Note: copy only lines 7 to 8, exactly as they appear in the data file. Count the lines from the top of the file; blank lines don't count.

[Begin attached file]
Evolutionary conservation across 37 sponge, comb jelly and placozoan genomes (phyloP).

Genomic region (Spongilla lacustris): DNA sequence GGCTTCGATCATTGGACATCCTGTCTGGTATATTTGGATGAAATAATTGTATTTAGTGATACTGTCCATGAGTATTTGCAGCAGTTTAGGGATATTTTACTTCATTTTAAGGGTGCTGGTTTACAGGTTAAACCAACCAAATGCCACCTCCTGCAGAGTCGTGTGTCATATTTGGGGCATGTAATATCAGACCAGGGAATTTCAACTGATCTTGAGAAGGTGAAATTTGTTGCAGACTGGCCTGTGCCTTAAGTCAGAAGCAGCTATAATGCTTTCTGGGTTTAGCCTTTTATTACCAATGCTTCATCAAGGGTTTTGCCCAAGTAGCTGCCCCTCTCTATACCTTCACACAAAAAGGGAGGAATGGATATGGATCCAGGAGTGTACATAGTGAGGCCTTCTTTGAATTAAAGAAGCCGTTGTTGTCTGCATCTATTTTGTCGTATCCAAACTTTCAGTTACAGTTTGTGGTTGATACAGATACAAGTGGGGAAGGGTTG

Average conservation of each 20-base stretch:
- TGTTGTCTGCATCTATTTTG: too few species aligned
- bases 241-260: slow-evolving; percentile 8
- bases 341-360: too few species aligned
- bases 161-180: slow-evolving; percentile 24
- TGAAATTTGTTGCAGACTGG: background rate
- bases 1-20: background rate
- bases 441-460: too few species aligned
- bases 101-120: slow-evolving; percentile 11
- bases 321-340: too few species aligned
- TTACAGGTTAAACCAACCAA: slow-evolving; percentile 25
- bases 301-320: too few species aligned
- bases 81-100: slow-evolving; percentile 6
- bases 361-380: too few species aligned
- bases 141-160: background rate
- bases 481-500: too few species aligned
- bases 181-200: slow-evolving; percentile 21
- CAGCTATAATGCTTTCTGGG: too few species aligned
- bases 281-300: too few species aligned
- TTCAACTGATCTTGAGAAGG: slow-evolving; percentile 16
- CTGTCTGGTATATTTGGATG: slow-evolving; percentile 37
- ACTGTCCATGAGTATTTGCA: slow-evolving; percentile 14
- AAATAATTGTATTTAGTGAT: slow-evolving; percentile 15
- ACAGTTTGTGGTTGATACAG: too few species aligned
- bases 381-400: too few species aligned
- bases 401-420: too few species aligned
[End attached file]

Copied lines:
- bases 161-180: slow-evolving; percentile 24
- TGAAATTTGTTGCAGACTGG: background rate